Directed by Joe Lynch (Mayhem)
Written by Yale Hannon & Joe Lynch
Starring Salma Hayek, Hiroyuki Watanabe, Laura Cepeda, Akie Kotabe
Review by Jordan
“It’s infinitely more painful to remove a tattoo than it is to receive one”
Everly is the kind of movie that appeals to the mainstream almost in spite of its own ambitions.
A reckless action/exploitation, single-setting excuse for a barrage of bullets, helmed by a director carving out his own commendable though inaccessible niche, its arguably better than it had any predetermined right to be, and the reason for this is simple…
The veteran actress and icon of the ‘90’s, thanks to her work with Robert Rodriguez, isn’t exactly presented with her most well-written or complex character in Everly, but as she launches into a performance that rises from a shaky start into something of raw power and passion it’s clear that nobody told her that.
Taking every absurd plot development in her stride as the violent events escalate, and being equally adept with handguns, shotguns, katanas, mounted armour-piercing light machine guns and moments of heightened conflict and emotion (if you think these are normally unrelated, you’re right), Hayek reconfirms her action heroine credentials and flourishes in a movie that without her presence would’ve veered dangerously close to avoidable schlock. Though it’s true that some will still choose to avoid it, at least we can say it’s not because of lacklustre performances or strangely redeemable and wise incapacitated bad guys, but probably more due to the high body count and premise itself.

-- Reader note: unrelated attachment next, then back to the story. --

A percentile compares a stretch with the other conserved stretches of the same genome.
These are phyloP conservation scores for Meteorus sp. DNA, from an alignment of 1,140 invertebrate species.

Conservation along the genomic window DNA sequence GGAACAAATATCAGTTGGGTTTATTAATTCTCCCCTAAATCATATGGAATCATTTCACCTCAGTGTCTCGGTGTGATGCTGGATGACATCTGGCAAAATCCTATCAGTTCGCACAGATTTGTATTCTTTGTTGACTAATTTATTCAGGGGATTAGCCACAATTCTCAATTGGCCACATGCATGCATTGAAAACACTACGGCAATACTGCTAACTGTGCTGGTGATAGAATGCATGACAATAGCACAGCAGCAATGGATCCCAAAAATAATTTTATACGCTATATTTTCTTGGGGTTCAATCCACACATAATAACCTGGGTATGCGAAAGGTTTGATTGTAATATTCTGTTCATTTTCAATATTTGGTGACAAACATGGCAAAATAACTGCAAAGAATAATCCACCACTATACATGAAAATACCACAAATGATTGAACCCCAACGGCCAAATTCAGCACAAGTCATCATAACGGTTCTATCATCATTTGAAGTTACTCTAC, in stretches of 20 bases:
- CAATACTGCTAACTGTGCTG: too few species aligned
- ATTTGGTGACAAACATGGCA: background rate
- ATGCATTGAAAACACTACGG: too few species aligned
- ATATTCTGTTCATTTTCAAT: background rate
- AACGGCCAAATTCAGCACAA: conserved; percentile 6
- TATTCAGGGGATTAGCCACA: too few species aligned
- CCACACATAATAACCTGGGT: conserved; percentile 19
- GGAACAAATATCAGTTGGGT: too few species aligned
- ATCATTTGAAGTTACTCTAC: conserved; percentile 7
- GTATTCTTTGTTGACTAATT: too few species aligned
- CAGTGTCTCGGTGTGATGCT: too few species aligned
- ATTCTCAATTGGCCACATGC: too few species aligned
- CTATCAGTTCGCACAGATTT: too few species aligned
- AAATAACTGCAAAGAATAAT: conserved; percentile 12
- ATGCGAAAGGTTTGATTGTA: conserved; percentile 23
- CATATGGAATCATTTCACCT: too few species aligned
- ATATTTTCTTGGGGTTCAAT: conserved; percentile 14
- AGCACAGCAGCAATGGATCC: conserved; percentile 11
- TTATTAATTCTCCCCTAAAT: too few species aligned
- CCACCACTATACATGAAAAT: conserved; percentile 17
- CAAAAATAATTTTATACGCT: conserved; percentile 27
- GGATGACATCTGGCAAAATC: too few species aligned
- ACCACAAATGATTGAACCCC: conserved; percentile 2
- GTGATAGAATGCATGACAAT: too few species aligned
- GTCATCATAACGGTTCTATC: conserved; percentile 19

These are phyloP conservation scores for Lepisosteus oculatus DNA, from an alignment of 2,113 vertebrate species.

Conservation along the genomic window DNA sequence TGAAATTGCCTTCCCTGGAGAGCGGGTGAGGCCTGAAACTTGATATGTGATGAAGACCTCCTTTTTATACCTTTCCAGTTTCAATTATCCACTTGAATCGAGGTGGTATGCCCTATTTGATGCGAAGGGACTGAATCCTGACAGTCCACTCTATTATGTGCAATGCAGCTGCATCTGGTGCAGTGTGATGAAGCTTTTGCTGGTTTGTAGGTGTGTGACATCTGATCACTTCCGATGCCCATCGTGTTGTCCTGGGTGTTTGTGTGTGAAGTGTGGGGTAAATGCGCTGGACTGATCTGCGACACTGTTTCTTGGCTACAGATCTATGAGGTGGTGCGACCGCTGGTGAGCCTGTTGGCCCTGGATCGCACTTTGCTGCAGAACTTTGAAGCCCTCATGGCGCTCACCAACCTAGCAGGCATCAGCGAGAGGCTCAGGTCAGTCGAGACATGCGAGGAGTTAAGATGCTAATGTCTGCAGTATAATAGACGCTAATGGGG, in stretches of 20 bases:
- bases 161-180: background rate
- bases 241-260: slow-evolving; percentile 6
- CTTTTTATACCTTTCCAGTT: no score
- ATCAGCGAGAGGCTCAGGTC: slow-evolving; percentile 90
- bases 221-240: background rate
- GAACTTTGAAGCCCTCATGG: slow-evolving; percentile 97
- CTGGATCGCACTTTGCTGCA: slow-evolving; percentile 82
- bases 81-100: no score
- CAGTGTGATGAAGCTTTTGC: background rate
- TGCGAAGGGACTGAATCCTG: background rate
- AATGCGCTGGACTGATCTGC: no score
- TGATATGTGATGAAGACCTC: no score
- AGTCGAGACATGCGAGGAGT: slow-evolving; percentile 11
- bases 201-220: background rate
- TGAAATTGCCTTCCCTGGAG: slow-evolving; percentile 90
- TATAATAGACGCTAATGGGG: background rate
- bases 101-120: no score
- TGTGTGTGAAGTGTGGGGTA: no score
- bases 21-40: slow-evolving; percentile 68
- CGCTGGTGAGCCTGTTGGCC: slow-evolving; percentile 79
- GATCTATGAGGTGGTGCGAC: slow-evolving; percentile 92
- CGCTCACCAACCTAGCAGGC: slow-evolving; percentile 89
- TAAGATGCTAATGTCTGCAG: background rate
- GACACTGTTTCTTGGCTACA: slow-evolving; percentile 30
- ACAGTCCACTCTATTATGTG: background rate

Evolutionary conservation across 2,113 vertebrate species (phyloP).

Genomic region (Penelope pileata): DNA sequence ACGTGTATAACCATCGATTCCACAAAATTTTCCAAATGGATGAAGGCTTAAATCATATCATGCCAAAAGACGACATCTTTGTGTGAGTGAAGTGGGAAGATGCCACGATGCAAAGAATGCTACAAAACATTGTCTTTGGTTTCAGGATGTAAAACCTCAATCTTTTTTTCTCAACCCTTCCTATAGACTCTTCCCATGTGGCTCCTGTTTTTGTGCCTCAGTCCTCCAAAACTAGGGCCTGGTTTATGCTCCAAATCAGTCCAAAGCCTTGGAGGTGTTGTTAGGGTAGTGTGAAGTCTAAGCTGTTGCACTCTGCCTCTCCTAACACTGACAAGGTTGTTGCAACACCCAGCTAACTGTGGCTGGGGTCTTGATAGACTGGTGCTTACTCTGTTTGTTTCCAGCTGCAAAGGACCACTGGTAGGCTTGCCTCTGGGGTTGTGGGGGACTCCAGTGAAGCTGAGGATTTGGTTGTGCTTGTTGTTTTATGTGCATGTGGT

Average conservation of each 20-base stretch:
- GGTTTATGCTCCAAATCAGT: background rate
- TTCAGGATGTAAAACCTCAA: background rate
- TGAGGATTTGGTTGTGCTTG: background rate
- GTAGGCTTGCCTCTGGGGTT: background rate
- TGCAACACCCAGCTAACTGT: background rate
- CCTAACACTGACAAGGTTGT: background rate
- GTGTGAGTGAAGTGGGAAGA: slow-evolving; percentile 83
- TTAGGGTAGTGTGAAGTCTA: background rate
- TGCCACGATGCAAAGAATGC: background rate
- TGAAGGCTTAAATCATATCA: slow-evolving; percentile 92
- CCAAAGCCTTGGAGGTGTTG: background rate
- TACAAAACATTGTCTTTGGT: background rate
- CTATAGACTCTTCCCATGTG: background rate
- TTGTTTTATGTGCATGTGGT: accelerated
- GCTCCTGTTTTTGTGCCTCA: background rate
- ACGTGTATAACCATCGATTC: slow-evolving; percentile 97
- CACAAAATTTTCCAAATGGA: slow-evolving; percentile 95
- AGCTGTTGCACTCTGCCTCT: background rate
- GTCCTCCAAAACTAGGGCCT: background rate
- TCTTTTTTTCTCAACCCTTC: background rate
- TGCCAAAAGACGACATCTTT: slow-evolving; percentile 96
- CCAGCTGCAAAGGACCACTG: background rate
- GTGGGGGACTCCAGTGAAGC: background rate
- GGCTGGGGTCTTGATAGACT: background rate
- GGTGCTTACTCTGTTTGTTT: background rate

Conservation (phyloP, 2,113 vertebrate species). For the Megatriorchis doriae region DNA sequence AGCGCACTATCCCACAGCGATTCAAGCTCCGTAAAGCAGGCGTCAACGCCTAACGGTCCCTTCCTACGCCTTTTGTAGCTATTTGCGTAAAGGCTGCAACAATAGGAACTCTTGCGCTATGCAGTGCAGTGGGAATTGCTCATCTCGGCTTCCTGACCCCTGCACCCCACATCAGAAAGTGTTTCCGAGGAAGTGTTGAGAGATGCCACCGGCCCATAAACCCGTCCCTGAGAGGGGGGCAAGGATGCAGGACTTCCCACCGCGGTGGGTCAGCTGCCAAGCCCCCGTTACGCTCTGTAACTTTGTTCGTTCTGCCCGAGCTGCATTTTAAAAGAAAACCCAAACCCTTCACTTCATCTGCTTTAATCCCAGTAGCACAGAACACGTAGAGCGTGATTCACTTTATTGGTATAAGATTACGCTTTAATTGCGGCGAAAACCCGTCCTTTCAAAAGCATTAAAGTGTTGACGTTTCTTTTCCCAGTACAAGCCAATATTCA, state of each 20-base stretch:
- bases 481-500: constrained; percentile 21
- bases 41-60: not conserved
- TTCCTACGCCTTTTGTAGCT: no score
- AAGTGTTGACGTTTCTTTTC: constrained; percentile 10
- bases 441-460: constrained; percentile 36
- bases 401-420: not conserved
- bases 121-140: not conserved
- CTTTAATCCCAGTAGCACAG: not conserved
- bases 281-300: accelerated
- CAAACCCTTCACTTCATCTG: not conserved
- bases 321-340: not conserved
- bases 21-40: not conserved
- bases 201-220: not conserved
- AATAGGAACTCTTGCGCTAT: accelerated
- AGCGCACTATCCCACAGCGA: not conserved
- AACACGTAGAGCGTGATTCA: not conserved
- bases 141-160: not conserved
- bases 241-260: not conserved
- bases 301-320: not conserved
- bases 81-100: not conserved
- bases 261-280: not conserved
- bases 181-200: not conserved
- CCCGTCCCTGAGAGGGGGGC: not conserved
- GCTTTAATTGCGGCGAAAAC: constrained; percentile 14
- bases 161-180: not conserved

There is special kind of pleasure reserved for movies like this, boasting a strong protagonist to root for in the face of impossible odds; an enjoyment not reliant on the specifics of the plot and in need of only a serviceable villain. Keeping it simple and stylish, Everly improves with every slight narrative development, and as it’s titular character develops a will to live she commands all elements of the movie around her.
So, it’s no classic, but rather a high-octane, exhilarating and entertaining gem reminiscent of a time in cinema less cynical, that will make you want to immediately re-watch the El Mariachi trilogy in all its imaginative, outlandish action glory and take note of what director Joe Lynch does next, with the well-received Mayhem (2017) already proving Everly to be no fluke.
Did I mention Salma Hayek is good in this?